Foreign-owned newspapers in Cambodia serve as opposition propaganda machines and will face legal repercussions if they continue to disrupt stability in Cambodia, according to an anonymous letter published by a CPP-aligned media outlet and endorsed by a government spokesman.
The letter, titled “Behavior Plunging Cambodians Into a Bonfire of War Because of Foreigners,” was published on the Fresh News website on Friday morning along with a doctored Nazi propaganda cartoon in which the logos of The Cambodia Daily, The Phnom Penh Post and Global Witness are superimposed over the faces of World War II Allied leaders on the verge of decapitating a woman identified as “Peace.”
The letter echoed claims made by Prime Minister Hun Sen’s children in response to a new report released by the London-based anti-corruption group and covered by the Daily, the Post, and dozens of local and international news organizations on Thursday.
The report, “Hostile Takeover,” links the first family to a vast business empire with a combined capital of more than $200 million.
Global Witness had given media outlets access to its findings in advance under the condition that they remain under embargo until Thursday morning—a standard practice among both government and non-government agencies.
Later on Thursday, Hun Mana, the prime minister’s eldest daughter, decried the “destructive efforts” of the Daily, the Post and Global Witness, accusing them in a Facebook post of colluding to defame her father in the run-up to coming elections.
In a post of his own, the prime minister’s middle son, Hun Manith, said the report and subsequent articles were “as usual, full of mistakes and false information” and written to “disparage and defame the Hun family with false information.”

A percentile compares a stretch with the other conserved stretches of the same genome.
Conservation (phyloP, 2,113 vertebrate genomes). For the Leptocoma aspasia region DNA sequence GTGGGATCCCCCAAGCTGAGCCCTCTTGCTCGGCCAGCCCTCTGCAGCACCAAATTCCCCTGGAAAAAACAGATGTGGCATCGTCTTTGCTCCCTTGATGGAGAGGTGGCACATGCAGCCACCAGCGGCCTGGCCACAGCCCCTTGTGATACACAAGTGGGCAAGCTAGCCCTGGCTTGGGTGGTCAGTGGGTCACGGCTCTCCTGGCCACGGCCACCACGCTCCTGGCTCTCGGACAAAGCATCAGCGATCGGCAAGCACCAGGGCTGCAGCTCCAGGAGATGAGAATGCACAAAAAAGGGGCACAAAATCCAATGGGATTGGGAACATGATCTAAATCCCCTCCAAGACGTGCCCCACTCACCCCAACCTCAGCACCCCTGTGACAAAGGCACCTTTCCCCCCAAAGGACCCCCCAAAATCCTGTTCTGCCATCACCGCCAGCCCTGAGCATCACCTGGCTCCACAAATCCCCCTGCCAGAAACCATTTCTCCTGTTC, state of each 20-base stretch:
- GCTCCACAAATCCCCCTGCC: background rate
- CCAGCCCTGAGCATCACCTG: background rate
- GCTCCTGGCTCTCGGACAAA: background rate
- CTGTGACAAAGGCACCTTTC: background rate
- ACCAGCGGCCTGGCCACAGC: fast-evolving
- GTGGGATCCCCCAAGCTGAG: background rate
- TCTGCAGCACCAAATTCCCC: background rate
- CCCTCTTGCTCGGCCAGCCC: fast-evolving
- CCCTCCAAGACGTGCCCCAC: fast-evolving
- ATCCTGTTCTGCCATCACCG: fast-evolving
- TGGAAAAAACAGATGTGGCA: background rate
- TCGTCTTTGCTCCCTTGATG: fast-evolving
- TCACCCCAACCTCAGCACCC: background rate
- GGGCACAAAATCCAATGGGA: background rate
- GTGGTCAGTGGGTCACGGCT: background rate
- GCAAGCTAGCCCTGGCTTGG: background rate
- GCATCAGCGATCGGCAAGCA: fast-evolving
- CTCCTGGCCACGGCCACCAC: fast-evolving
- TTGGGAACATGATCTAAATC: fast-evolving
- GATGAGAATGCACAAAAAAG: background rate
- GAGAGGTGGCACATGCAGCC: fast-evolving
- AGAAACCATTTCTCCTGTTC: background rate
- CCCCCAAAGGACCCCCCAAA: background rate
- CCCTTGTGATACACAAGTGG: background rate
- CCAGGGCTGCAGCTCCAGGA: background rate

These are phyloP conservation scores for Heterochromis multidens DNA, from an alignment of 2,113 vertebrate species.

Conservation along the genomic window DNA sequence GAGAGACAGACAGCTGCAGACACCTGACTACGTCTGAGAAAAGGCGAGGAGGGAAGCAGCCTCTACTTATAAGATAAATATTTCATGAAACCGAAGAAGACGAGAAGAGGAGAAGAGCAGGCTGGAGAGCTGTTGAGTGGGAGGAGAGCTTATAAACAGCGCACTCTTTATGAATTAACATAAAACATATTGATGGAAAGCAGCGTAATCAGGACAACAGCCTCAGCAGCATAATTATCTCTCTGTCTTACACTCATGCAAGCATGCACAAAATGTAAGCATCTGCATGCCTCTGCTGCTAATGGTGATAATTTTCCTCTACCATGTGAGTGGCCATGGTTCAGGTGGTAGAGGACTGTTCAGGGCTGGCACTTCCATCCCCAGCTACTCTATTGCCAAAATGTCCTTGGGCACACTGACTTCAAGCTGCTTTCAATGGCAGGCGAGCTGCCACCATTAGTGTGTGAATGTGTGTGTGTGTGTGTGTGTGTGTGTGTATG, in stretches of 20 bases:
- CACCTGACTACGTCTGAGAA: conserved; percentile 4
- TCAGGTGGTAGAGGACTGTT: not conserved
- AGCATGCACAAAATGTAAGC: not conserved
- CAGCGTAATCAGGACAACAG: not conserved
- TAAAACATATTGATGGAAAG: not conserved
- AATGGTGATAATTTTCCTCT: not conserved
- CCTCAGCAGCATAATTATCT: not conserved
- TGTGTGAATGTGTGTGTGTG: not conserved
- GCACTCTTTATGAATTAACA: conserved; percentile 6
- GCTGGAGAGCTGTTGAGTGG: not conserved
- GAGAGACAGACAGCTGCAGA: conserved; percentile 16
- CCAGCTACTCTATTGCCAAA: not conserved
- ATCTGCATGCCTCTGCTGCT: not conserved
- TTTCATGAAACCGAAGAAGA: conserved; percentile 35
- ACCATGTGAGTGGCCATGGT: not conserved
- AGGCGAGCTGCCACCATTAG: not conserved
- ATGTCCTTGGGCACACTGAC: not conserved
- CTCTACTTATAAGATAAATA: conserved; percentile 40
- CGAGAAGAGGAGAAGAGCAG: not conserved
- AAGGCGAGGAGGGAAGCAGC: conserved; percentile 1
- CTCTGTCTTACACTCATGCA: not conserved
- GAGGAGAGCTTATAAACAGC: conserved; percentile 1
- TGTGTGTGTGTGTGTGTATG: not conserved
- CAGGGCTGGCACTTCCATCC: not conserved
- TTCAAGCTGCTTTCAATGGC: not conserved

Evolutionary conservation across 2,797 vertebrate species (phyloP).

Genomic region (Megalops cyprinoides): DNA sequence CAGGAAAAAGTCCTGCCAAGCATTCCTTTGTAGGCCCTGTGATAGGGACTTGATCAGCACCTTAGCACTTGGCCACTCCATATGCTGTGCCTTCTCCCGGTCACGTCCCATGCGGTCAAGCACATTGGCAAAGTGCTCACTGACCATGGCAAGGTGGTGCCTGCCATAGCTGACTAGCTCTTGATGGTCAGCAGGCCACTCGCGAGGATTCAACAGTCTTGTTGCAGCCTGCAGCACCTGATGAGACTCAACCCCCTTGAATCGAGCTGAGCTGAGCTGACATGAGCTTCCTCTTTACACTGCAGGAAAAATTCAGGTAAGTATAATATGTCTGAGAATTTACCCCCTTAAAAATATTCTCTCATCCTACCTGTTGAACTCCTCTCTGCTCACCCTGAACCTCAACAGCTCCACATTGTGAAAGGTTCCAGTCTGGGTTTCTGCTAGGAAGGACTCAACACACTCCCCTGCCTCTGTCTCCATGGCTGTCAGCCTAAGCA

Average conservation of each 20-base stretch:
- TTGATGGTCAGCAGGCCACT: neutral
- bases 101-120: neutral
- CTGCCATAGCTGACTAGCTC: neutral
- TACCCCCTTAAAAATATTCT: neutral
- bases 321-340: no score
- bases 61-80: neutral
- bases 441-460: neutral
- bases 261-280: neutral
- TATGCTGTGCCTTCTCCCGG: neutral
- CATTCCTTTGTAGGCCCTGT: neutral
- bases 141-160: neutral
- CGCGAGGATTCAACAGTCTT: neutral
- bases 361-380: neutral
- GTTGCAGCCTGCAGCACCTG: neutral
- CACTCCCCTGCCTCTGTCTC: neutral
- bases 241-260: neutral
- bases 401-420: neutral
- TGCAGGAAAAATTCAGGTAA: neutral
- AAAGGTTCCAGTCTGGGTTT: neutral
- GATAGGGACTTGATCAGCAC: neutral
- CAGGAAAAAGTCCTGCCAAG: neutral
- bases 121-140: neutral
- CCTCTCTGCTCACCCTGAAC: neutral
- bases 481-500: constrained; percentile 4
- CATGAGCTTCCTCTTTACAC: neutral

The anonymous letter to the editor published online by Fresh News on Friday did not address the Global Witness report directly, but reiterated the accusations against the two newspapers—and took them a step farther.
“The Cambodia Daily and The Phnom Penh Post are foreign newspapers that often try to find all venomous means and tricks to destroy the peace of Samdech Hun Sen,” the letter says.
“These white-skinned foreigners never experienced the Killing Fields and the Khmer Rouge and they also do not know that our Cambodia suffered badly in the bonfire of war until we survived and enjoyed the development that exists today,” it says. “Those newspapers are rude and write in favor of the opposition party without researching the accuracy of sources before publishing stories.”
“The two newspapers should reform themselves by working with a high code of ethics and be clearly responsible and beneficial to Cambodia as a whole. Otherwise, Cambodia will have no choice but to take legal action and send all of you out of Cambodia,” the letter ends.
The accompanying cartoon, versions of which first surfaced in comments on Hun Mana’s post on Thursday, uses a piece of Nazi propaganda titled “In the Name of Humanity.”
The original cartoon shows former former U.S. President Franklin Roosevelt, British Prime Minister Winston Churchill and Soviet dictator Joseph Stalin on the verge of decapitating a damsel on a chopping block marked with a Jewish Star of David. Text below the image suggests that the Allied leaders are killing peace, rather than living up to claims that they represent humanity’s salvation.
Reached on Friday, Fresh News founder and CEO Lim Cheavutha said the letter was submitted by an ordinary reader and that publishing anonymous letters was standard practice at the website.
“This was not intended to attack anyone—it is just news,” Mr. Cheavutha said, denying that Fresh News had any formal affiliation with the ruling party.
Fresh News is regularly the first outlet to publish official government documents, and often does so without comment. In May, it posted an anonymous opinion piece suggesting that the U.S. Embassy was using local NGOs to foment revolution.
On Friday, Council of Ministers spokesman Phay Siphan said he had “no idea” who submitted the letter, but that the author’s logic was sound.
“You’re the propaganda,” Mr. Siphan said, adding that The Daily and the Post are “part of the opposition against the prime minister.”
Mr. Siphan said the newspapers needed to more carefully check facts before publishing, but declined to specify any inaccuracies in the articles about the Global Witness report.
“If you are not professional, we will take action on that one,” Mr. Siphan said, adding that he planned to host a meeting with local news outlets to prevent the situation from escalating but declined to say what would be discussed.
“I don’t want the messenger to get killed, my friend,” he said with a laugh.
Correction: A previous version of this article incorrectly stated that the Global Witness report was under embargo until Wednesday.